It is often fun when people 'like' our kids, people here are generally really really warm towards children and it happens so often that a shopkeeper or waiter or passer-by wants to hold your child and show it off to others. I wouldn't let them when they were just a baby and/or in a difficult mood, but now they're older I enjoy these encounters most of the time. And it happens even more when your kids look a bit different, so it happened quite a lot to us. Few minutes of hands-free shopping, or a pleasant opportunity to finally finish your own meal at a restaurant :-). My kids aregenerally extraverted, anmd are not too shy, so they mostly like such attention. (Edited, few years later: the youngest is actually quite shy the past few years and loathes adults trying to speak to himıor touch him of get his attention and even though he's always been quite 'sensory', I think at least part of this behaviour has to do with lots of unwanted attention he's been getting :-(...) But it also depends on HOW people respond to them, there is a big difference in their reaction when they really get positive attention, or when the understand someone is a really good friend of ours, or when it is about strangers 'just wanting to touch them' or 'wanting to kiss them', stroke the hair and saying 'you're cute' and/or pinch their cheeks (so more for the pleasure of that stranger than for pleasing your child which I find NOT ok!), and then they are not so happy at all. They are too young to notice people staring at them, but people more often stare at me then them, so that's ok. Their reaction may be more annoyed when they get a little older though   (Edited: they got more shy or annoyed but they also learn to speak their mind when needed). As a teenager they may either hate to look different to some, or love it. (Edited: I just tell them, look, you're mixed, NOT 'other', you're being both from two worlds, and so being mixed is a richness to treasure, not at all a loss or something to be annoyed about, try to positively communicate that to people when you feel annoyed they look at you or treat you differently.)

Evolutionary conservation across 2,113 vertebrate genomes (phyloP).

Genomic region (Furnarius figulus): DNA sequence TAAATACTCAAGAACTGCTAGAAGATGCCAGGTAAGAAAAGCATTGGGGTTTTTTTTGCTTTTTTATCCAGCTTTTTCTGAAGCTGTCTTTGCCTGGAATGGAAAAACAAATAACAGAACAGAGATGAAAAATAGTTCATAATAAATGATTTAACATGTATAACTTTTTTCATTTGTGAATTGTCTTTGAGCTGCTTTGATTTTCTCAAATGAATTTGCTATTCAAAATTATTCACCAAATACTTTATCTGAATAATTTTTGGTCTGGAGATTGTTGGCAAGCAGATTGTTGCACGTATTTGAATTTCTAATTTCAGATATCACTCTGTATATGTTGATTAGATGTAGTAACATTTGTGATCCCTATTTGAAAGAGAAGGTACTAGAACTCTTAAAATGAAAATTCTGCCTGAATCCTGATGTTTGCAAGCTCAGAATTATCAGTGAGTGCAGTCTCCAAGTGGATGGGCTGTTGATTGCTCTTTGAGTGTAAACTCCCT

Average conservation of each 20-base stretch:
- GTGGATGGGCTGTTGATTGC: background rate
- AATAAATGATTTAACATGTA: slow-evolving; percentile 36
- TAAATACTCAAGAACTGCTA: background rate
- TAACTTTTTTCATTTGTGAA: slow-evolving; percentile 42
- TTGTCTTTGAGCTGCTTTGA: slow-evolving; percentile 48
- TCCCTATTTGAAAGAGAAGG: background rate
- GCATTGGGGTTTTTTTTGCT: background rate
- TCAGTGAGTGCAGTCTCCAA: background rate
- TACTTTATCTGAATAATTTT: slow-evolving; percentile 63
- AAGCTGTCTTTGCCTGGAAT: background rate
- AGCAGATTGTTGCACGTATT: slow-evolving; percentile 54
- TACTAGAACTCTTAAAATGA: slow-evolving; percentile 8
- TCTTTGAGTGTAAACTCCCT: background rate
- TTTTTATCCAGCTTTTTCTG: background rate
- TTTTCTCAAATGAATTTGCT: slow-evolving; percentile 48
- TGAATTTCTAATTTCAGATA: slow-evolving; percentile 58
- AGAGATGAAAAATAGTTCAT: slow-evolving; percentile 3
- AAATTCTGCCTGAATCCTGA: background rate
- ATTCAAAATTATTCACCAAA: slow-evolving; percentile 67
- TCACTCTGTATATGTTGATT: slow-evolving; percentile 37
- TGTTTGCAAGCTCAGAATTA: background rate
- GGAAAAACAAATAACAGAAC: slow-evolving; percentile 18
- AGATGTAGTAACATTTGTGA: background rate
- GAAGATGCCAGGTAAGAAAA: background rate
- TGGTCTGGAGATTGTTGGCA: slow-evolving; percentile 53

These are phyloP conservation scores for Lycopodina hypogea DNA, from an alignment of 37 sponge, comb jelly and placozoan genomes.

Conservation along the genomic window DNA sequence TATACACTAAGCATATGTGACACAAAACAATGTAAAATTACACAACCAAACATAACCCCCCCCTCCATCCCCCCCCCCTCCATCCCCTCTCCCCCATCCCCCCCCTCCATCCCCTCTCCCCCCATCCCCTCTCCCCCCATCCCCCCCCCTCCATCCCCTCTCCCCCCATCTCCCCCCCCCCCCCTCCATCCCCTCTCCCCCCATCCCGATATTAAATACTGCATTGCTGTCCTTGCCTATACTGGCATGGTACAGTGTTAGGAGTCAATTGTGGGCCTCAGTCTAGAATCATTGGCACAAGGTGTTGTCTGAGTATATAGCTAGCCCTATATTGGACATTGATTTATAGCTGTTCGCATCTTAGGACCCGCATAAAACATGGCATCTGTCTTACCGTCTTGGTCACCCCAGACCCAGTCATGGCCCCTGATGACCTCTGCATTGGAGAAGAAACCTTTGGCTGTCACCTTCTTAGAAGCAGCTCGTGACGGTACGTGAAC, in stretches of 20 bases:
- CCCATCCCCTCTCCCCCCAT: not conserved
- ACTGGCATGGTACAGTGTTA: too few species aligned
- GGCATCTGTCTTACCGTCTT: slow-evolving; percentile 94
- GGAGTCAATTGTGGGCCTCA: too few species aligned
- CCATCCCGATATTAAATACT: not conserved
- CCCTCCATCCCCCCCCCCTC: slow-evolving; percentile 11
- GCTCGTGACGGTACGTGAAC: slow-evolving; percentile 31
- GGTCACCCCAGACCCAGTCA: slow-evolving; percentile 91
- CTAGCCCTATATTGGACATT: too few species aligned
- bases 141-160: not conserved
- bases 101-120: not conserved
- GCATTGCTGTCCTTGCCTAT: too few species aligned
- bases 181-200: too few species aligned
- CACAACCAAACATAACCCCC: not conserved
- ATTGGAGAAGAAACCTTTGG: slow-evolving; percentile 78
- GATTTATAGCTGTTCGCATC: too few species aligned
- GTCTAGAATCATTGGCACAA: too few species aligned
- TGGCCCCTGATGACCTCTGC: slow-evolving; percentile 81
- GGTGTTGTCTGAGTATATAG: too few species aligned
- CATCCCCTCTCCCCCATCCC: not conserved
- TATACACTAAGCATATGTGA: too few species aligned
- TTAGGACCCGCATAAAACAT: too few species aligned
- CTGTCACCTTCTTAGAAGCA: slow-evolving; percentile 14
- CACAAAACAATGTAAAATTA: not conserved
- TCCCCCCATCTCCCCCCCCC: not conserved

If it really happens TOO often on one and the same day, it DOES get annoying (especially for little ones).
I also mostly just try to explain things to my kids as they are, in words they understand, about all kinds of topics and also this one. They deserve to get the thruth, in a way they can understand/deal with it.

My father was having his grandchild as a baby in a stroller and he encountered two girls who looked at the baby, then at my father, then again at the baby, again at my father, and then he saw them say something, giggle and shake their heads. We thought that as quite funny.

Both me and my husband, when together people often couldn't or can't 'figure us out'. WelL, welcome to the world of today where blending will more and more be common but in some regions more than in other.

I really wonder if ever someone will ask if my kids are adopted, but I do think they look enough like me. But even then, I'll just explain they're mixed, why being offended while I think adoption is honourable?And it is often better  to look at the fun or better sides of things.

Maybe I would say differently if I would live in a society where blending in is hardly impossible at all with my and my kids because that must be even more challenging.